I have seen it Iain, where Bob “does the business” (LOL) and makes a total fool of himself and you. It most certainly does not stand up to any scientific method and bears no relationship to anything like empirical truth. The scienfific method has been applied to it and it has been proven to be flawed, and since you still insist that Carter is worth something then clearly you actually have no real interst in the scientific method, or empirical truth, unless they happen to show what you believe. And then you have the unmitigated gall to regularly accuse others of following a faith!!

    As for vested interest you would well know that Bob is a member of Institute for Public Affairs funded by Woodside Petroleum, Esso Australia (a subsidiary of ExxonMobil), and over a dozen other companies in the energy industry. And that’s just for starters. I mean really, and you expect anyone to take you seriously on the issues? if you are this gullible about climate science then obviously your opinions of other matters may well be as equally unfounded. I would re-think the whole Carter thing Iain.

  17. Iain Hall says:

    Zane
    I really doubt that you could even enunciate, in your own words, what the scientific method is. Yet you are so certain that Carter is wrong. Well you are welcome to try do better than using the appeals to anonymous authority, the old ad hominem and “big oil” arguments that you suggest here.
    Go on explain why you think that he is wrong , in your own words…
    Because it seems to me that when the Profits of the Green faith say “jump” you just meekly respond with “How High?”

  18. gigdiary says:

    The scienfific method has been applied to it and it has been proven to be flawed

    Applied to this presentation by Carter? Could you provide a link for that?

  19. Captain James Mission says:

    Gigdiary, the man is a joke, all his so called science (including the stuff in his “slides”) has been pulled apart all over the place. Look it up..it’s just endless mate, and it’s by real scientists, who according to Iain (his phrasing) use the “scientific method” in search for “empirical truth”.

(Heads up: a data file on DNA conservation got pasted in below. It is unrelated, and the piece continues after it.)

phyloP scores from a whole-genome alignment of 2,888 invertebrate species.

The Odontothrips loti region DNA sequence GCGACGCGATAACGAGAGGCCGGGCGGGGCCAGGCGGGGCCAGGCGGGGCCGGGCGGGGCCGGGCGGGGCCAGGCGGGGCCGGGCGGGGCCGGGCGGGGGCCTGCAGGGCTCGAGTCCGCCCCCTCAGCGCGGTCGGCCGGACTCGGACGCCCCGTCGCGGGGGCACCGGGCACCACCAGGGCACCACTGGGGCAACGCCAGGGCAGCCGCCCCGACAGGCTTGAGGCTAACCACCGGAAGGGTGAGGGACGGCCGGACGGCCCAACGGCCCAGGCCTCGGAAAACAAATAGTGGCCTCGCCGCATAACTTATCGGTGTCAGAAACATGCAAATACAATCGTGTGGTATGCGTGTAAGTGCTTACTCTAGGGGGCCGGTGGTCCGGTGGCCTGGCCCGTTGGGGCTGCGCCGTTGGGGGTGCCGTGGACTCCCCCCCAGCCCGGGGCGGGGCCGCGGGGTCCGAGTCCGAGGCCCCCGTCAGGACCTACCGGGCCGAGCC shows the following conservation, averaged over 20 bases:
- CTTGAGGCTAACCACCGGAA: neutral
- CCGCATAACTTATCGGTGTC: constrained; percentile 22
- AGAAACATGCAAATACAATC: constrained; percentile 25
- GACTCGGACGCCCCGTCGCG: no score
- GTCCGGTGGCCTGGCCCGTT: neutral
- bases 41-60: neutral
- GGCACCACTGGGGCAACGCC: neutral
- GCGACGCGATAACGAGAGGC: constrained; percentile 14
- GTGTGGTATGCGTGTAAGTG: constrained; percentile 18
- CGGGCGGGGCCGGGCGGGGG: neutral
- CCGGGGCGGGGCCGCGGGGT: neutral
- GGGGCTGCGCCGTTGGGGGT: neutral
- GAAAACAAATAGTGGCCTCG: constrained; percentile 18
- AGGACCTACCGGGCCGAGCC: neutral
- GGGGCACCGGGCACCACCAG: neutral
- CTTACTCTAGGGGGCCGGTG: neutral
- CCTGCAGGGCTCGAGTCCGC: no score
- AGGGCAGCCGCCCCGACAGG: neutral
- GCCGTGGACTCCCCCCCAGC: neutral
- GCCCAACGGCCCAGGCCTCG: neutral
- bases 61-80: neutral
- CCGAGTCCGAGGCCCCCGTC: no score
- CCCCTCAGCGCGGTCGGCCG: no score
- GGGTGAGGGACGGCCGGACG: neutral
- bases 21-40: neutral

20. Iain Hall says:

    Don’t hold your breath waiting for it from Zane GD sigh…

  21. Iain Hall says:

    I knew that you would not be able to meet GD’s challenge Zane 🙄

  22. GD says:

    I disagree that Carter is a joke. On the other hand this guy is truly funny with his predictions…

  23. Iain Hall says:

    Yep GD Zane puts his faith in the likes of Tim Flannery (great clip BTW) and yet he can’t explain why Bob Carter is wrong in his presentation…

  24. Damage says:

    Faith Iain. I have it and admit it. Greens have it too, but won’t admit it.

    The other difference is that I don’t want to tax the rest of the world based on my faith.

  25. Cam says:

    Iain, Jo Chandler has NIL credibility on the subject. I’ve been following a bit of her work for a while now, and her writing actually never goes anywhere on this issue. She just tip toes around throwing enough mud for it to stick somewhere, but no foundation to her writing. Par for the course with the journalists like Jo – short on facts, and high on rhetoric and tired slogans and short-jabs. Just whenever I read through her work, I wait with bated breath – waiting for the punchline – it never actually comes. As an environmental scientist and geologist myself, I have become fascinated in how the media are communicating this issue and how the shril voices in the media are able to get such traction without knowing anything about the science and the theory they are vigorously defending. It really is quite infuriating to see how ‘closed shop’ the media have become, and how vitriolic and vicious they become whenever challenged.

    She just tees off without actually considering the actual argument she’s trying to dismantle. She exhibits what I understand is coined ‘confirmation bias’.

    I too suffered a bout of ‘confirmation bias’ for many years, as a consultant keeping very busy in the greenhouse/climate change field, working for the AGO, big business, Govt departments and the like – feeling very important in assisting them in their policy and strategy work on climate change, as well as in the early days establishing their very first inventories. I felt important. It was a growing industry. It was now. It was big. It was big dollars! However my earth science training (one could call it a scientific conscience) kept at me for years – always a seed of doubt there (all scientists should possess this – to be scientific is to be sceptical), and I poured over the observational data for years, as well as studying the very GC models and the theory that the IPCC presented in their 2AR and 3AR. Things didn’t quite add up for me – yet I was still on the “believer side”, because it was professionally much easier for me to “shut up and believe”. My boss once said “Don’t question it, just go with it. You could have a big career out of it”.